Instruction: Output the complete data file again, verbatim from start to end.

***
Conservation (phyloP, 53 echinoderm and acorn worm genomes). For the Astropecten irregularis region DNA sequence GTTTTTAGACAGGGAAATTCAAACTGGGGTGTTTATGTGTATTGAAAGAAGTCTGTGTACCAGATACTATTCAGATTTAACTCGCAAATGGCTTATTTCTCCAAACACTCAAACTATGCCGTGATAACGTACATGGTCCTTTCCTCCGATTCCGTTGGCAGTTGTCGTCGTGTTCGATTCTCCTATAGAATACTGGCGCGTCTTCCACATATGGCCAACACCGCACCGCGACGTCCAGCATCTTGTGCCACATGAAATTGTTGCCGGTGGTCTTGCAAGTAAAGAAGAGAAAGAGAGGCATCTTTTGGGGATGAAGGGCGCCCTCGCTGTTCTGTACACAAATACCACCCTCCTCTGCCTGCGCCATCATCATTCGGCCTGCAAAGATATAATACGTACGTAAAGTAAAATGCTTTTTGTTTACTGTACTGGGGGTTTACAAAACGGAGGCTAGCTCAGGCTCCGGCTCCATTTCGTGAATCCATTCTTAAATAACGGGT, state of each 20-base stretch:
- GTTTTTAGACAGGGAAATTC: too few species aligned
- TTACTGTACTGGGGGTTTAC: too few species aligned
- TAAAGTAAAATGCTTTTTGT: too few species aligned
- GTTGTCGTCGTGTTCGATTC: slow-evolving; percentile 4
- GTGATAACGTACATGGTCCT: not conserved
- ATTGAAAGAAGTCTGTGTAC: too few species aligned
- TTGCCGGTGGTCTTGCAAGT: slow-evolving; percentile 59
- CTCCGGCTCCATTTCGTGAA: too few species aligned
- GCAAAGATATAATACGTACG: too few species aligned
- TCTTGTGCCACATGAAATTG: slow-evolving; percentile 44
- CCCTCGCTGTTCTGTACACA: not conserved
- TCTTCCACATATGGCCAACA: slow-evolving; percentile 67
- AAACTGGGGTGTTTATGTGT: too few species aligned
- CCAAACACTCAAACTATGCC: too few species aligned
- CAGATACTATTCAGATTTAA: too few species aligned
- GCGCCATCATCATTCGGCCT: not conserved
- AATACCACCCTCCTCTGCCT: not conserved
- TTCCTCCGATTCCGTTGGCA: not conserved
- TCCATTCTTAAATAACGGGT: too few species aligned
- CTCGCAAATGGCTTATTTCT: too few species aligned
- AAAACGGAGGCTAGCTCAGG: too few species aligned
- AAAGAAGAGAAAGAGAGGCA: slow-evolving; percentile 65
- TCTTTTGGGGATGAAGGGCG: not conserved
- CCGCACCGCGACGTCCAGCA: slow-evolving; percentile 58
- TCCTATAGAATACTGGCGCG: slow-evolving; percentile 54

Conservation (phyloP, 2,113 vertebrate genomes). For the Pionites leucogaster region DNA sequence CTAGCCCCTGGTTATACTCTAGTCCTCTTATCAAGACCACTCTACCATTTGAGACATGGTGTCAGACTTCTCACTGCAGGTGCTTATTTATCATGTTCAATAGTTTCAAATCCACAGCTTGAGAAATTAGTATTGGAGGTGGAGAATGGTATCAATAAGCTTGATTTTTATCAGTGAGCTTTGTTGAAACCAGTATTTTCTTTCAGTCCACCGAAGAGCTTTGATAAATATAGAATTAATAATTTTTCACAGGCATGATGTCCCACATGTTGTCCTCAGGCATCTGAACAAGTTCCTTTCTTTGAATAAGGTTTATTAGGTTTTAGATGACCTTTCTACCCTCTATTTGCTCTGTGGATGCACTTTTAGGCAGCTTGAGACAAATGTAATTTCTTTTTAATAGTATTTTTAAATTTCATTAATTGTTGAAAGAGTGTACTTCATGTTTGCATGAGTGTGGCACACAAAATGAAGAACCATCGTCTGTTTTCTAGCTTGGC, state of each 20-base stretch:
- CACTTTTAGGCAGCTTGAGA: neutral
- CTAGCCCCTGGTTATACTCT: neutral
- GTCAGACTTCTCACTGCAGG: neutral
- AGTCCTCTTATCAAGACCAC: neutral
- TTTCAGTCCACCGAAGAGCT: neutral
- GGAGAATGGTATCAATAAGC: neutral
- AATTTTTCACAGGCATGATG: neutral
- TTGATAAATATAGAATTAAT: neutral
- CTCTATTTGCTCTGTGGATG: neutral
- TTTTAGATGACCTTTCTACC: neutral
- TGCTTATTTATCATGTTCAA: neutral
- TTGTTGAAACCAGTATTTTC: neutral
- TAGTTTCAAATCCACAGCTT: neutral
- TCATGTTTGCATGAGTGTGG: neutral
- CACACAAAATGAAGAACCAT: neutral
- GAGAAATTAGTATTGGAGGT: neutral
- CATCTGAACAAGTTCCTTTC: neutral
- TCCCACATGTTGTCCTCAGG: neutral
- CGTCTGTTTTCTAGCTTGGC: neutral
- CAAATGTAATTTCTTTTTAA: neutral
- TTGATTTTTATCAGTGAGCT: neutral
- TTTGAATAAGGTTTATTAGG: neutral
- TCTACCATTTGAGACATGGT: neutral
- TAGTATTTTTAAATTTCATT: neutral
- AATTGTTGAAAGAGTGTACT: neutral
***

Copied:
Conservation (phyloP, 53 echinoderm and acorn worm genomes). For the Astropecten irregularis region DNA sequence GTTTTTAGACAGGGAAATTCAAACTGGGGTGTTTATGTGTATTGAAAGAAGTCTGTGTACCAGATACTATTCAGATTTAACTCGCAAATGGCTTATTTCTCCAAACACTCAAACTATGCCGTGATAACGTACATGGTCCTTTCCTCCGATTCCGTTGGCAGTTGTCGTCGTGTTCGATTCTCCTATAGAATACTGGCGCGTCTTCCACATATGGCCAACACCGCACCGCGACGTCCAGCATCTTGTGCCACATGAAATTGTTGCCGGTGGTCTTGCAAGTAAAGAAGAGAAAGAGAGGCATCTTTTGGGGATGAAGGGCGCCCTCGCTGTTCTGTACACAAATACCACCCTCCTCTGCCTGCGCCATCATCATTCGGCCTGCAAAGATATAATACGTACGTAAAGTAAAATGCTTTTTGTTTACTGTACTGGGGGTTTACAAAACGGAGGCTAGCTCAGGCTCCGGCTCCATTTCGTGAATCCATTCTTAAATAACGGGT, state of each 20-base stretch:
- GTTTTTAGACAGGGAAATTC: too few species aligned
- TTACTGTACTGGGGGTTTAC: too few species aligned
- TAAAGTAAAATGCTTTTTGT: too few species aligned
- GTTGTCGTCGTGTTCGATTC: slow-evolving; percentile 4
- GTGATAACGTACATGGTCCT: not conserved
- ATTGAAAGAAGTCTGTGTAC: too few species aligned
- TTGCCGGTGGTCTTGCAAGT: slow-evolving; percentile 59
- CTCCGGCTCCATTTCGTGAA: too few species aligned
- GCAAAGATATAATACGTACG: too few species aligned
- TCTTGTGCCACATGAAATTG: slow-evolving; percentile 44
- CCCTCGCTGTTCTGTACACA: not conserved
- TCTTCCACATATGGCCAACA: slow-evolving; percentile 67
- AAACTGGGGTGTTTATGTGT: too few species aligned
- CCAAACACTCAAACTATGCC: too few species aligned
- CAGATACTATTCAGATTTAA: too few species aligned
- GCGCCATCATCATTCGGCCT: not conserved
- AATACCACCCTCCTCTGCCT: not conserved
- TTCCTCCGATTCCGTTGGCA: not conserved
- TCCATTCTTAAATAACGGGT: too few species aligned
- CTCGCAAATGGCTTATTTCT: too few species aligned
- AAAACGGAGGCTAGCTCAGG: too few species aligned
- AAAGAAGAGAAAGAGAGGCA: slow-evolving; percentile 65
- TCTTTTGGGGATGAAGGGCG: not conserved
- CCGCACCGCGACGTCCAGCA: slow-evolving; percentile 58
- TCCTATAGAATACTGGCGCG: slow-evolving; percentile 54

Conservation (phyloP, 2,113 vertebrate genomes). For the Pionites leucogaster region DNA sequence CTAGCCCCTGGTTATACTCTAGTCCTCTTATCAAGACCACTCTACCATTTGAGACATGGTGTCAGACTTCTCACTGCAGGTGCTTATTTATCATGTTCAATAGTTTCAAATCCACAGCTTGAGAAATTAGTATTGGAGGTGGAGAATGGTATCAATAAGCTTGATTTTTATCAGTGAGCTTTGTTGAAACCAGTATTTTCTTTCAGTCCACCGAAGAGCTTTGATAAATATAGAATTAATAATTTTTCACAGGCATGATGTCCCACATGTTGTCCTCAGGCATCTGAACAAGTTCCTTTCTTTGAATAAGGTTTATTAGGTTTTAGATGACCTTTCTACCCTCTATTTGCTCTGTGGATGCACTTTTAGGCAGCTTGAGACAAATGTAATTTCTTTTTAATAGTATTTTTAAATTTCATTAATTGTTGAAAGAGTGTACTTCATGTTTGCATGAGTGTGGCACACAAAATGAAGAACCATCGTCTGTTTTCTAGCTTGGC, state of each 20-base stretch:
- CACTTTTAGGCAGCTTGAGA: neutral
- CTAGCCCCTGGTTATACTCT: neutral
- GTCAGACTTCTCACTGCAGG: neutral
- AGTCCTCTTATCAAGACCAC: neutral
- TTTCAGTCCACCGAAGAGCT: neutral
- GGAGAATGGTATCAATAAGC: neutral
- AATTTTTCACAGGCATGATG: neutral
- TTGATAAATATAGAATTAAT: neutral
- CTCTATTTGCTCTGTGGATG: neutral
- TTTTAGATGACCTTTCTACC: neutral
- TGCTTATTTATCATGTTCAA: neutral
- TTGTTGAAACCAGTATTTTC: neutral
- TAGTTTCAAATCCACAGCTT: neutral
- TCATGTTTGCATGAGTGTGG: neutral
- CACACAAAATGAAGAACCAT: neutral
- GAGAAATTAGTATTGGAGGT: neutral
- CATCTGAACAAGTTCCTTTC: neutral
- TCCCACATGTTGTCCTCAGG: neutral
- CGTCTGTTTTCTAGCTTGGC: neutral
- CAAATGTAATTTCTTTTTAA: neutral
- TTGATTTTTATCAGTGAGCT: neutral
- TTTGAATAAGGTTTATTAGG: neutral
- TCTACCATTTGAGACATGGT: neutral
- TAGTATTTTTAAATTTCATT: neutral
- AATTGTTGAAAGAGTGTACT: neutral